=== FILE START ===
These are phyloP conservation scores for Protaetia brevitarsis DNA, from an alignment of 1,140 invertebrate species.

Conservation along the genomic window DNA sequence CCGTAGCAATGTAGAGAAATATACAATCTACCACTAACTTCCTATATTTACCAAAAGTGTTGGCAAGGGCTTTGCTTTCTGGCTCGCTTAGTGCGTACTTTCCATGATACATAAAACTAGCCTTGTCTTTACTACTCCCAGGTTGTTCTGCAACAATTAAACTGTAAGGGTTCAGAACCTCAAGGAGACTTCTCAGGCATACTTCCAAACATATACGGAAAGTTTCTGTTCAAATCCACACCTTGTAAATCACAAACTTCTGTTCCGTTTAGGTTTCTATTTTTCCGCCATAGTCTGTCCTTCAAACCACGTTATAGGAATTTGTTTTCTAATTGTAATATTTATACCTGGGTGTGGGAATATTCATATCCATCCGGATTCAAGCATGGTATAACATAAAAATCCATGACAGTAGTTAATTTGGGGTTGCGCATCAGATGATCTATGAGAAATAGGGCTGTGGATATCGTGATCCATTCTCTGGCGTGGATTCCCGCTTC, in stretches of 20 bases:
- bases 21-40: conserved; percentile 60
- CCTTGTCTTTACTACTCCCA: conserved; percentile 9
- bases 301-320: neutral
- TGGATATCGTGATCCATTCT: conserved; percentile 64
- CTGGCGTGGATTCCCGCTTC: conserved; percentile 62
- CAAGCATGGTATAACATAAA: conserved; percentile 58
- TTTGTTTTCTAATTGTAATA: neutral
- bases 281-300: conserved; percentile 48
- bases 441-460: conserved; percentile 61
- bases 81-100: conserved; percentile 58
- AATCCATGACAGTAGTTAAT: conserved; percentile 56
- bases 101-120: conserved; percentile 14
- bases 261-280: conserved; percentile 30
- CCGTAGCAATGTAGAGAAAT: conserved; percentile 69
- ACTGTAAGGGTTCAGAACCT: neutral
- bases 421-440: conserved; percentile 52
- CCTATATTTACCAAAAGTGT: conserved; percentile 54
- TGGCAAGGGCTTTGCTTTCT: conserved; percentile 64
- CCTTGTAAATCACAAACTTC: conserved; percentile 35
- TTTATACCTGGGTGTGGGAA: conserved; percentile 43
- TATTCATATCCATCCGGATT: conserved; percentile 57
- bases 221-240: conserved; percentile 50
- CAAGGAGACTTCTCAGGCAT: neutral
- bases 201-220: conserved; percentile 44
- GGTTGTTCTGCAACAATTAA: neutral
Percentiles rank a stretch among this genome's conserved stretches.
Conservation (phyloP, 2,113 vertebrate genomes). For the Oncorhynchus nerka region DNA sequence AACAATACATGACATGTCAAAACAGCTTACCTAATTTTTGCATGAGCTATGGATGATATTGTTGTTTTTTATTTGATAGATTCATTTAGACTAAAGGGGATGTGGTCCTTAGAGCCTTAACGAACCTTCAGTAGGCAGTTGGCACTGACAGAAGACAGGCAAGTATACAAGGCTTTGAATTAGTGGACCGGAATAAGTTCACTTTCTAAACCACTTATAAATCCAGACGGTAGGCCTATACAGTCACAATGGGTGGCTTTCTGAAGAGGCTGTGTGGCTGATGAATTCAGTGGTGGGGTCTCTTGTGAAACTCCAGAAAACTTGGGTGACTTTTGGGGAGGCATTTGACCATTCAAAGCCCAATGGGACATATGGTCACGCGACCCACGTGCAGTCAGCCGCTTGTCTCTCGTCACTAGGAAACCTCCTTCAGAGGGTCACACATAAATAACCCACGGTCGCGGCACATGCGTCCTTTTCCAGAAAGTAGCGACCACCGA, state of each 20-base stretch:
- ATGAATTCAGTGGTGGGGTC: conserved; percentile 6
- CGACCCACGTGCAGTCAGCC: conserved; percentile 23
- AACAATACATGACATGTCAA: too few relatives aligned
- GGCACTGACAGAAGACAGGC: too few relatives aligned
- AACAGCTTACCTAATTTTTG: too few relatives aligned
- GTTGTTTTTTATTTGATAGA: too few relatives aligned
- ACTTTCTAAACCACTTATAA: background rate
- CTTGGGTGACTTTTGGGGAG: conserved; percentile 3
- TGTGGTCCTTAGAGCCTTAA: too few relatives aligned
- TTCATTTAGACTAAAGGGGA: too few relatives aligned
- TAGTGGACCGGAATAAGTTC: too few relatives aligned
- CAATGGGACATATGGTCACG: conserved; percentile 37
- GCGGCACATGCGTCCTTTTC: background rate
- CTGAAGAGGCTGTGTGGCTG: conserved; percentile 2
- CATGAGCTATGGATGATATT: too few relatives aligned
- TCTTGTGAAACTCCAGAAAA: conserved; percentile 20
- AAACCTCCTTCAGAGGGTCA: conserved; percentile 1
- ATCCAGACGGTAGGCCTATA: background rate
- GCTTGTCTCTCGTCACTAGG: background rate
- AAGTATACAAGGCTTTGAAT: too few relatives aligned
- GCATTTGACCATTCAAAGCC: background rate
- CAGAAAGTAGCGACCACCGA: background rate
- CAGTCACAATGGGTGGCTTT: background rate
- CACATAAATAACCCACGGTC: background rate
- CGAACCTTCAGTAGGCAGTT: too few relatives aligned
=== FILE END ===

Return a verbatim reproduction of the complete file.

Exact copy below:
These are phyloP conservation scores for Protaetia brevitarsis DNA, from an alignment of 1,140 invertebrate species.

Conservation along the genomic window DNA sequence CCGTAGCAATGTAGAGAAATATACAATCTACCACTAACTTCCTATATTTACCAAAAGTGTTGGCAAGGGCTTTGCTTTCTGGCTCGCTTAGTGCGTACTTTCCATGATACATAAAACTAGCCTTGTCTTTACTACTCCCAGGTTGTTCTGCAACAATTAAACTGTAAGGGTTCAGAACCTCAAGGAGACTTCTCAGGCATACTTCCAAACATATACGGAAAGTTTCTGTTCAAATCCACACCTTGTAAATCACAAACTTCTGTTCCGTTTAGGTTTCTATTTTTCCGCCATAGTCTGTCCTTCAAACCACGTTATAGGAATTTGTTTTCTAATTGTAATATTTATACCTGGGTGTGGGAATATTCATATCCATCCGGATTCAAGCATGGTATAACATAAAAATCCATGACAGTAGTTAATTTGGGGTTGCGCATCAGATGATCTATGAGAAATAGGGCTGTGGATATCGTGATCCATTCTCTGGCGTGGATTCCCGCTTC, in stretches of 20 bases:
- bases 21-40: conserved; percentile 60
- CCTTGTCTTTACTACTCCCA: conserved; percentile 9
- bases 301-320: neutral
- TGGATATCGTGATCCATTCT: conserved; percentile 64
- CTGGCGTGGATTCCCGCTTC: conserved; percentile 62
- CAAGCATGGTATAACATAAA: conserved; percentile 58
- TTTGTTTTCTAATTGTAATA: neutral
- bases 281-300: conserved; percentile 48
- bases 441-460: conserved; percentile 61
- bases 81-100: conserved; percentile 58
- AATCCATGACAGTAGTTAAT: conserved; percentile 56
- bases 101-120: conserved; percentile 14
- bases 261-280: conserved; percentile 30
- CCGTAGCAATGTAGAGAAAT: conserved; percentile 69
- ACTGTAAGGGTTCAGAACCT: neutral
- bases 421-440: conserved; percentile 52
- CCTATATTTACCAAAAGTGT: conserved; percentile 54
- TGGCAAGGGCTTTGCTTTCT: conserved; percentile 64
- CCTTGTAAATCACAAACTTC: conserved; percentile 35
- TTTATACCTGGGTGTGGGAA: conserved; percentile 43
- TATTCATATCCATCCGGATT: conserved; percentile 57
- bases 221-240: conserved; percentile 50
- CAAGGAGACTTCTCAGGCAT: neutral
- bases 201-220: conserved; percentile 44
- GGTTGTTCTGCAACAATTAA: neutral
Percentiles rank a stretch among this genome's conserved stretches.
Conservation (phyloP, 2,113 vertebrate genomes). For the Oncorhynchus nerka region DNA sequence AACAATACATGACATGTCAAAACAGCTTACCTAATTTTTGCATGAGCTATGGATGATATTGTTGTTTTTTATTTGATAGATTCATTTAGACTAAAGGGGATGTGGTCCTTAGAGCCTTAACGAACCTTCAGTAGGCAGTTGGCACTGACAGAAGACAGGCAAGTATACAAGGCTTTGAATTAGTGGACCGGAATAAGTTCACTTTCTAAACCACTTATAAATCCAGACGGTAGGCCTATACAGTCACAATGGGTGGCTTTCTGAAGAGGCTGTGTGGCTGATGAATTCAGTGGTGGGGTCTCTTGTGAAACTCCAGAAAACTTGGGTGACTTTTGGGGAGGCATTTGACCATTCAAAGCCCAATGGGACATATGGTCACGCGACCCACGTGCAGTCAGCCGCTTGTCTCTCGTCACTAGGAAACCTCCTTCAGAGGGTCACACATAAATAACCCACGGTCGCGGCACATGCGTCCTTTTCCAGAAAGTAGCGACCACCGA, state of each 20-base stretch:
- ATGAATTCAGTGGTGGGGTC: conserved; percentile 6
- CGACCCACGTGCAGTCAGCC: conserved; percentile 23
- AACAATACATGACATGTCAA: too few relatives aligned
- GGCACTGACAGAAGACAGGC: too few relatives aligned
- AACAGCTTACCTAATTTTTG: too few relatives aligned
- GTTGTTTTTTATTTGATAGA: too few relatives aligned
- ACTTTCTAAACCACTTATAA: background rate
- CTTGGGTGACTTTTGGGGAG: conserved; percentile 3
- TGTGGTCCTTAGAGCCTTAA: too few relatives aligned
- TTCATTTAGACTAAAGGGGA: too few relatives aligned
- TAGTGGACCGGAATAAGTTC: too few relatives aligned
- CAATGGGACATATGGTCACG: conserved; percentile 37
- GCGGCACATGCGTCCTTTTC: background rate
- CTGAAGAGGCTGTGTGGCTG: conserved; percentile 2
- CATGAGCTATGGATGATATT: too few relatives aligned
- TCTTGTGAAACTCCAGAAAA: conserved; percentile 20
- AAACCTCCTTCAGAGGGTCA: conserved; percentile 1
- ATCCAGACGGTAGGCCTATA: background rate
- GCTTGTCTCTCGTCACTAGG: background rate
- AAGTATACAAGGCTTTGAAT: too few relatives aligned
- GCATTTGACCATTCAAAGCC: background rate
- CAGAAAGTAGCGACCACCGA: background rate
- CAGTCACAATGGGTGGCTTT: background rate
- CACATAAATAACCCACGGTC: background rate
- CGAACCTTCAGTAGGCAGTT: too few relatives aligned